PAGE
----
In recent years there have been outbreaks of diseases once thought to have been eradicated, or at least well controlled.
One example is whooping cough (pertussis).
Pertussis / Whooping cough
Pertussis is a disease caused by a bacterium, and it is highly contagious. It can be spread when an infected patient coughs or sneezes and others in the immediate area inhale the bacteria. It can spread throughout a family, spread in a classroom, church, nursery school or other sites.
In older children and adults, pertussis starts off like a cold. Runny nose, possibly cough and similar symptoms. Over the course of a week or two, a prolonged cough develops. The patient coughs in paroxysms, unable to stop until finally he manages to draw in a long, raspy breath (the “whoop” in whooping cough.) Then the coughing starts again.
You can hear the whoop here, courtesy of the CDC, as a child gasps for breath at the end of the paroxysm.
Older children and adults usually manage to get through pertussis after a prolonged convalescence, while the cough continues to persist. In babies, however, the disease can be much more severe, even fatal.
About 50% of babies who have whooping cough will need admitted to a hospital. They can develop pneumonia from the bacterium. And while they may not cough as much as older children, they may stop breathing (apnea) and can die.
The good news is that whooping cough can be prevented by vaccination. Both babies and adults need vaccinated.
In the 1930s, there were hundreds of thousands of cases of pertussis in the US yearly. After the vaccine got into widespread use in the 1950s the cases dropped dramatically. There were still cases occurring, though. Primarily in people who refused vaccinations for themselves and for their children for religious reasons. Outbreaks tended to occur in these populations.
Anti-vaccination advocates have created a resurgence of pertussis
However as anti-vaccination advocates convinced more people to stop vaccinating in recent year, the number of cases of whooping cough has begun to climb again. (One of America’s most high-profile anti-vaccinate advocates is Jenny McCarthy of ABC’s “The View.”) There have been recent outbreaks in various areas of the country. Recently, there have been upwards of 50,000 cases of whooping cough per year in the US. In 2012 there were 20 deaths caused by pertussis.
Measles are back too
Unfortunately, pertussis isn’t the only disease that was almost eradicated, and now is reemerging. Measles, a virus-caused disease, is making a reappearance.
For years, measles was a rarity in the US. In the prevaccination era, measles was common. It spreads easily. School classmates transmitted it, it spread in families. Before vaccination, almost anyone could recognize a case of measles based on the distinctive rash and associated symptoms. Measles can also be a killer, especially in younger children. They can develop pneumonia, and may develop an encephalitis (an infection of the brain). Either can be fatal.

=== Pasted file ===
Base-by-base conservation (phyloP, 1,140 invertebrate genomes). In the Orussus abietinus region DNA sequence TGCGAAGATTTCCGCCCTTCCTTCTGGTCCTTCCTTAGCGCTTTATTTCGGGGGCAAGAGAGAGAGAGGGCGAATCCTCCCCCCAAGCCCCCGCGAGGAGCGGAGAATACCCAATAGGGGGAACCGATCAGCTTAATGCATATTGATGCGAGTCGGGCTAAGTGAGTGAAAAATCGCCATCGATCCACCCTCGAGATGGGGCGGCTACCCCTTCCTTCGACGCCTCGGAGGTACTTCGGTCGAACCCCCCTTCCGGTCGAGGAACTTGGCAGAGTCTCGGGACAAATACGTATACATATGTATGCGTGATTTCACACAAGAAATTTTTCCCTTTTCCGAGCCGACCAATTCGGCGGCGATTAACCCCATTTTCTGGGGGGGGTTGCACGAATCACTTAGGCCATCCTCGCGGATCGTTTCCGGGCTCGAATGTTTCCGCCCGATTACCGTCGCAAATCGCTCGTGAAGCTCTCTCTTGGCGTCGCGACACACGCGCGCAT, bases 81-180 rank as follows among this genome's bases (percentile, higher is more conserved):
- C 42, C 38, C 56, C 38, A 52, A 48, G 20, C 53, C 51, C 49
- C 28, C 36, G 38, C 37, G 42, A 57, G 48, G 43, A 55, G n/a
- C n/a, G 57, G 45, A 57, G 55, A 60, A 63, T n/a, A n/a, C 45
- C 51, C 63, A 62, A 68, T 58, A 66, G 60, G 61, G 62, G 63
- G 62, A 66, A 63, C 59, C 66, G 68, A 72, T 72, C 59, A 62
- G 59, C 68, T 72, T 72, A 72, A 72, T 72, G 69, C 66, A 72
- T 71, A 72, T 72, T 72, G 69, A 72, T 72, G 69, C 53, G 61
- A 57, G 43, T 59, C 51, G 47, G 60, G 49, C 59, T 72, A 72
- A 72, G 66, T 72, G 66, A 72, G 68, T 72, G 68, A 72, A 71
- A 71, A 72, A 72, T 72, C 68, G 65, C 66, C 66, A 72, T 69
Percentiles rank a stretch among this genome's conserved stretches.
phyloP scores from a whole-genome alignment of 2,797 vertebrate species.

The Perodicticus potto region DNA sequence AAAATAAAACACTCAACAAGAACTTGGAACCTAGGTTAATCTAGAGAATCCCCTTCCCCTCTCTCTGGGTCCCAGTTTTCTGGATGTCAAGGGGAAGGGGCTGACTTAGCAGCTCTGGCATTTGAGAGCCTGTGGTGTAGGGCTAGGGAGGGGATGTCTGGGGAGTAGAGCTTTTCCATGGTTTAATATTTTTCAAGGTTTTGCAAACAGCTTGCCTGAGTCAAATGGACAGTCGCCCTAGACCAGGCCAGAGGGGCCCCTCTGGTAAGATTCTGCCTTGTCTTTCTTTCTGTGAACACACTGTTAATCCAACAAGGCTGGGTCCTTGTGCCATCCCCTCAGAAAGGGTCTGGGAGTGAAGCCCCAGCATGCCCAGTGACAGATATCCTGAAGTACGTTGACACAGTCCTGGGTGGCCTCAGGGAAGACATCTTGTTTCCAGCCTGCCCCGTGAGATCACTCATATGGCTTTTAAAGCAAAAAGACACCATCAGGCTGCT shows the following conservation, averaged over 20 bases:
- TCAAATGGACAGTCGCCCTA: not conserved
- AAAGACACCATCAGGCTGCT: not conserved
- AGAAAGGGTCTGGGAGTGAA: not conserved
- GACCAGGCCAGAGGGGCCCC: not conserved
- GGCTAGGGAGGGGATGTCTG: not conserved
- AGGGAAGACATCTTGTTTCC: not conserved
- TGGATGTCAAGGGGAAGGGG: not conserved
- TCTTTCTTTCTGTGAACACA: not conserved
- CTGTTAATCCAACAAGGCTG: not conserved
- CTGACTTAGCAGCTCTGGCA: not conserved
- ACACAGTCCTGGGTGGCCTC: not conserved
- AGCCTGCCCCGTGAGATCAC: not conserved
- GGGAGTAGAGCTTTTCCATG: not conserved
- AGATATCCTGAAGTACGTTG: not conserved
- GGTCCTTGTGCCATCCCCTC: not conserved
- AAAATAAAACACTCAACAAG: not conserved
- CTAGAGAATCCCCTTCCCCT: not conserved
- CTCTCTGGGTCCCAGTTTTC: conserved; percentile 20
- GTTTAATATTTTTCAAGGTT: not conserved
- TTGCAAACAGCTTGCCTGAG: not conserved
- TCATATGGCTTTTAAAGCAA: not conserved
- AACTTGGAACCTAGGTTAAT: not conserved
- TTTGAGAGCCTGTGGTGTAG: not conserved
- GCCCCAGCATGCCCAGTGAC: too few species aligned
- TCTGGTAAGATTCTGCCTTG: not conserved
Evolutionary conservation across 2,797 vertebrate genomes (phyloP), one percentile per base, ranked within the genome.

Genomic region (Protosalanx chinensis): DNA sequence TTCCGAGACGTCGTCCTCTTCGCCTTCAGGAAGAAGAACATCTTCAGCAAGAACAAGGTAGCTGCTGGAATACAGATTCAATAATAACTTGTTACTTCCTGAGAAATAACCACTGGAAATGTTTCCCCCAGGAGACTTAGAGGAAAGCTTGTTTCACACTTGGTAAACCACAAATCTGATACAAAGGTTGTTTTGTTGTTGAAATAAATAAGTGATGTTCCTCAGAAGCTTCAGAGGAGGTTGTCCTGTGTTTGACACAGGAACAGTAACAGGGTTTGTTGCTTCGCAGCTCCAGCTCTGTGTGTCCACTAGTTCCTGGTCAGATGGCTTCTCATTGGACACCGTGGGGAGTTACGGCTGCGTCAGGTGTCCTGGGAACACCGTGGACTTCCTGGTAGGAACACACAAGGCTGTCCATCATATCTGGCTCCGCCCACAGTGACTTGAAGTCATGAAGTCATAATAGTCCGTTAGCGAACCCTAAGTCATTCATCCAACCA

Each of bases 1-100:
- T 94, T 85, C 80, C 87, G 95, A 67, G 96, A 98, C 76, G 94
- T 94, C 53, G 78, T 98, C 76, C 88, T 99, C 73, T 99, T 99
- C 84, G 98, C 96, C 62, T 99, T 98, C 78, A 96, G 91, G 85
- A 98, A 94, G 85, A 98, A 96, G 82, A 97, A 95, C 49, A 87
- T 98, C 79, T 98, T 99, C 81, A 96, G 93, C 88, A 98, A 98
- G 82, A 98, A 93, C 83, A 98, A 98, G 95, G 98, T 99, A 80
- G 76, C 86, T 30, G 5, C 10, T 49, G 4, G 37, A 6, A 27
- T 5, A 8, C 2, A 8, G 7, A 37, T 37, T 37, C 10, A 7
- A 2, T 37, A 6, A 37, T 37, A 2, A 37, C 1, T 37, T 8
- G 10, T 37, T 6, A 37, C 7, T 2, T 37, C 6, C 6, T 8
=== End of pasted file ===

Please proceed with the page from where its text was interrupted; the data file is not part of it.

About 1 or 2 children die from measles for every thousand children who get the disease. Worldwide, tens of thousands of children will die from measles.
In the past few years, the US has averaged about 50-60 cases of measles/year. In 2014, there were already that many cases in just the first two months of the year. And about 20 cases have been reported in NYC alone this year.
Possible reasons for the resurgence include the fact that more people are unvaccinated, and that healthcare workers aren’t used to seeing or thinking about measles, since it’s been relatively rare.
Often measles starts with a fever. Then the child gets a runny nose with a cough, and the whites of the eyes get reddened. These all start before the rash that helps make the diagnosis. Without the rash, the symptoms sound like a lot of other illnesses that young children get: the usual colds, allergies and other diseases. If the doctor or nurse isn’t thinking about measles, because it seems to be rare, the diagnosis can get missed. And the patient can continue to spread the infection to others in the waiting room, school bus or other places before ever being diagnosed himself.
Children and adults need to be vaccinated
These are just two diseases that are reappearing with gradually increasing frequency. The shame is that we have the ability to eradicate them so that they no longer cause illness or death. We haven’t because of people’s failure to be vaccinated, and have their children vaccinated. Smallpox has been eradicated worldwide. Polio has been eradicated in the US. We can do the same for these diseases: pertussis, measles, rubella, mumps and others.
The take-home message is that children and adults need to be vaccinated against these diseases. Not only for their own protection, but to prevent the spread of these diseases to those who may not be able to be vaccinated. Those who are immunocompromised or newborns, for example. If someone in one of those groups gets ill with one of these diseases, it could mean death.